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On the occasion of Ambassador Siukosaari presenting his credentials to His Majesty the Emperor - Embassy of Finland, Tokyo : Current Affairs

EMBASSY OF FINLAND, Tokyo

3-5-39, Minami-Azabu, Minato-ku
Tokyo 106-8561
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E-mail: sanomat.tok@formin.fi
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News, 9/21/2016

On the occasion of Ambassador Siukosaari presenting his credentials to His Majesty the Emperor

Ambassador Jukka Siukosaari attended the Ceremony of the Presentation of Credentials as the Ambassador Extraordinary and Plenipotentiary of the Republic of Finland to Japan on September 20. Even the drizzling rain did not dampen the festive occasion, as 6 diplomats accompanied the Ambassador to the Imperial Palace in elegant burgundy horse carriages with golden wheels. "The ceremony was absolutely beautiful, riding to the Palace in a horse carriage built more than 100 years ago just for Ambassadors," said Ambassador Siukosaari. "The Palace itself, with its simplicity and humbleness, left a strong impression on me."

Credentials for web 2

Diplomats dressed for the occasion (from left): Markus Kokko, Miia Rantanen, Pekka Sommarberg, Heli Sommarberg, Ambassador Siukosaari, Tiia Rakkolainen, Juha Niemi

Japan's long tradition and immense history have been sources of admiration for Ambassador Siukosaari. "Japan has always been my dream destination," he says, now setting foot as a diplomat on his 4th continent and 6th country at the age of 50. His previous post was in South America, as Ambassador of Finland to Argentina, Paraguay and Uruguay. Japan is his first Asian country, and he eagerly welcomes the new change.

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The horse carriages departed for the Imperial Palace from the historical "Meiji Seimei Kan" building near Tokyo Station

Ambassador Siukosaari has firm grounds to start on, with the image of Finland exceptionally good in Japan. The impressions the Japanese have of Finland and the Finns- be it the Moomins, design, education, start-up culture, childcare services- all are positive. "I would like to use this positive image to expand new areas, to increase new business contacts and promote investment and trade in both ways, and not just one-way," he says. Businesses he has in mind are as tourism, food industry and Arctic cooperation, as Finland prepares to be the Chairman of the Arctic Council in 2017. These conform to the joint statement of strategic partnership issued by President Niinistö and Prime Minister Abe this March, which referred to closer cooperation in the areas of the economy, science and technology. Mutual co-operation will be important as Finland and Japan together approach the upcoming 100th Anniversary of diplomatic relationship in 2019.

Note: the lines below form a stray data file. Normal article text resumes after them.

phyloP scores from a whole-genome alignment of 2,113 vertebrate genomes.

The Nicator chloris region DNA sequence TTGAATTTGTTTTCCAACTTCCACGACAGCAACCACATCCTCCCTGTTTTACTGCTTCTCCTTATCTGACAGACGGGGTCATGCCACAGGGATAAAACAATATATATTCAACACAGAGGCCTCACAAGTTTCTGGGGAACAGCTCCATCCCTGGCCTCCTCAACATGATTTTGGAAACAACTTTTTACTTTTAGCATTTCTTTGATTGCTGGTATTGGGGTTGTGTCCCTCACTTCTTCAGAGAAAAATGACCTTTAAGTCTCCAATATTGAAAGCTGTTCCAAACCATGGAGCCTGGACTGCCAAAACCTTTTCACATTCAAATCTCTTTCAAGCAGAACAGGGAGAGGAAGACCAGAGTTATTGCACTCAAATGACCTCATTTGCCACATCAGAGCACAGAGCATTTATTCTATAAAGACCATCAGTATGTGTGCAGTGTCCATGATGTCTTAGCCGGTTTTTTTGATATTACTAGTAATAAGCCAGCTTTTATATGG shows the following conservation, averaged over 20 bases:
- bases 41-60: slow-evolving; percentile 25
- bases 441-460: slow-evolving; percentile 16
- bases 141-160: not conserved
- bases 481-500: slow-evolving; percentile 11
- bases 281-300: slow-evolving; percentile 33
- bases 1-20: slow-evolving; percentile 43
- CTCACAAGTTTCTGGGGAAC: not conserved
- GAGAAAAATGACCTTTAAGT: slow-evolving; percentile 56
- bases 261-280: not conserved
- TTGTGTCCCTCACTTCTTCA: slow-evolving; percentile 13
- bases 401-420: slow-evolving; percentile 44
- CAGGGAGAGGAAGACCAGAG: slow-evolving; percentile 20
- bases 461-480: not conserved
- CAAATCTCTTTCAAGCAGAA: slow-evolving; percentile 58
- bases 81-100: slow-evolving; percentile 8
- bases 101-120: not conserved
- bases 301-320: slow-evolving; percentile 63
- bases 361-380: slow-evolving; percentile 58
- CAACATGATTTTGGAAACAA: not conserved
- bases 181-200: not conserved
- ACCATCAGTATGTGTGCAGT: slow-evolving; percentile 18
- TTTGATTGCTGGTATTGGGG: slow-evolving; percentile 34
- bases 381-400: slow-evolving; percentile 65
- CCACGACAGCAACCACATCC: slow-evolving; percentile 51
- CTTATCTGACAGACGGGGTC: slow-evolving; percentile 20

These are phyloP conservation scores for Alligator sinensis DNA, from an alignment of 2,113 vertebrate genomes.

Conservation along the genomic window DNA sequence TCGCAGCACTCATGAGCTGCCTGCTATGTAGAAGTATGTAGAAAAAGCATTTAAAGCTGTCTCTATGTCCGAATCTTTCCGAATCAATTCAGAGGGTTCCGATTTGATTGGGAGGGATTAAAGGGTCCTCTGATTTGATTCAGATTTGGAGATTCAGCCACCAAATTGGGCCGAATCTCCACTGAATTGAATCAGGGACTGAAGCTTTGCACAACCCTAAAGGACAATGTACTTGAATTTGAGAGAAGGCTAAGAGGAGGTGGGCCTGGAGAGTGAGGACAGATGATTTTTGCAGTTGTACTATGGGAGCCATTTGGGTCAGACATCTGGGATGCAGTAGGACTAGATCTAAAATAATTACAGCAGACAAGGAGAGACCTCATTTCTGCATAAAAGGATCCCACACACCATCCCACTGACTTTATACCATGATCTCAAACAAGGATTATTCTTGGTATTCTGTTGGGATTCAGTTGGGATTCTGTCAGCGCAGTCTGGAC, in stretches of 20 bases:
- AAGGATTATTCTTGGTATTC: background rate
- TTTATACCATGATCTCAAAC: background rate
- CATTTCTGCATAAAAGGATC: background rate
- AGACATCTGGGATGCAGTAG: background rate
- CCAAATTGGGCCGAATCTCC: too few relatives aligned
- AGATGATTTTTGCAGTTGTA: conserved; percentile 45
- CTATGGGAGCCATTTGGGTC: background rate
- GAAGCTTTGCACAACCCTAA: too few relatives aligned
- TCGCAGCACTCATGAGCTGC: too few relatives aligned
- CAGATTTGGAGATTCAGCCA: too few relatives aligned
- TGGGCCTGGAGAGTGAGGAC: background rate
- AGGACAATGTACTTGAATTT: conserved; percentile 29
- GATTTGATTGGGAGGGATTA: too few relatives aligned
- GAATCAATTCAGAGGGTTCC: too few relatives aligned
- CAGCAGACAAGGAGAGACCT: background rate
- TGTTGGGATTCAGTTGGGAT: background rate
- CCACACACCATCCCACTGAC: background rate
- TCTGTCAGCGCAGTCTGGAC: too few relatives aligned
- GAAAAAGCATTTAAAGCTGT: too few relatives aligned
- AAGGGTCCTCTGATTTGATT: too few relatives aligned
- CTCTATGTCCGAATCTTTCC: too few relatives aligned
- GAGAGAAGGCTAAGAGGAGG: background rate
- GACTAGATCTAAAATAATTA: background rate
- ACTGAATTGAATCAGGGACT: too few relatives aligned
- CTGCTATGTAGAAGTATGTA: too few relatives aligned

Having expertise in international marketing and economics, Ambassador Siukosaari has worked at embassies in Ireland, Italy, South Africa and UK, handling everything from EU policy, economic and development issues, EU institutional affairs and international environmental policy. Before heading to Argentina for his first Ambassadorial post, he was Director of the Unit for Northern Europe at the Foreign Ministry. He took leave from 2006 to 2009 to assume the position of International Affairs Officer at the Finnish Medical Association, which made him knowledgeable about health economics and policies. He is fluent in English, Swedish and Spanish, and also speaks some French, Italian and German.

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Ambassador Siukosaari with wife Mariella at their residence

His busy, cosmopolitan lifestyle is supported by what he warmly calls a "circus," with his wife Mariella and their three children aged from 16, 13 and 10, two big dogs and a cat. The family looks forward to climbing Mt. Fuji, skiing at the snowy mountains in Hokkaido and trying out water sports in Okinawa. They rejoice at everyday life in Tokyo as well, touched by the friendliness and hospitality of the Japanese in this tidy and well-organized megacity. "The Japanese are shy yet willing to interact. When we were lost in a metro, the person who helped us didn't speak much English but still tried to make sure we reached our destination safe."

"I find these characteristics similar to the Finns, we also want to be friendly to foreigners but don't often know how," smiles Ambassador Siukosaari. His background in business studies of course makes him want to explore further the mechanism of the Japanese economy, but these common national traits intrigue him likewise. "The Finnish and Japanese people share the same values, even though we live far apart with cultural differences. Why do we find it so easy to get along and communicate? These are some of the things I'd like to experience and find out more during my tenure."

Video of the Ceremony of the Presentation of Credentials


 

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Updated 9/21/2016


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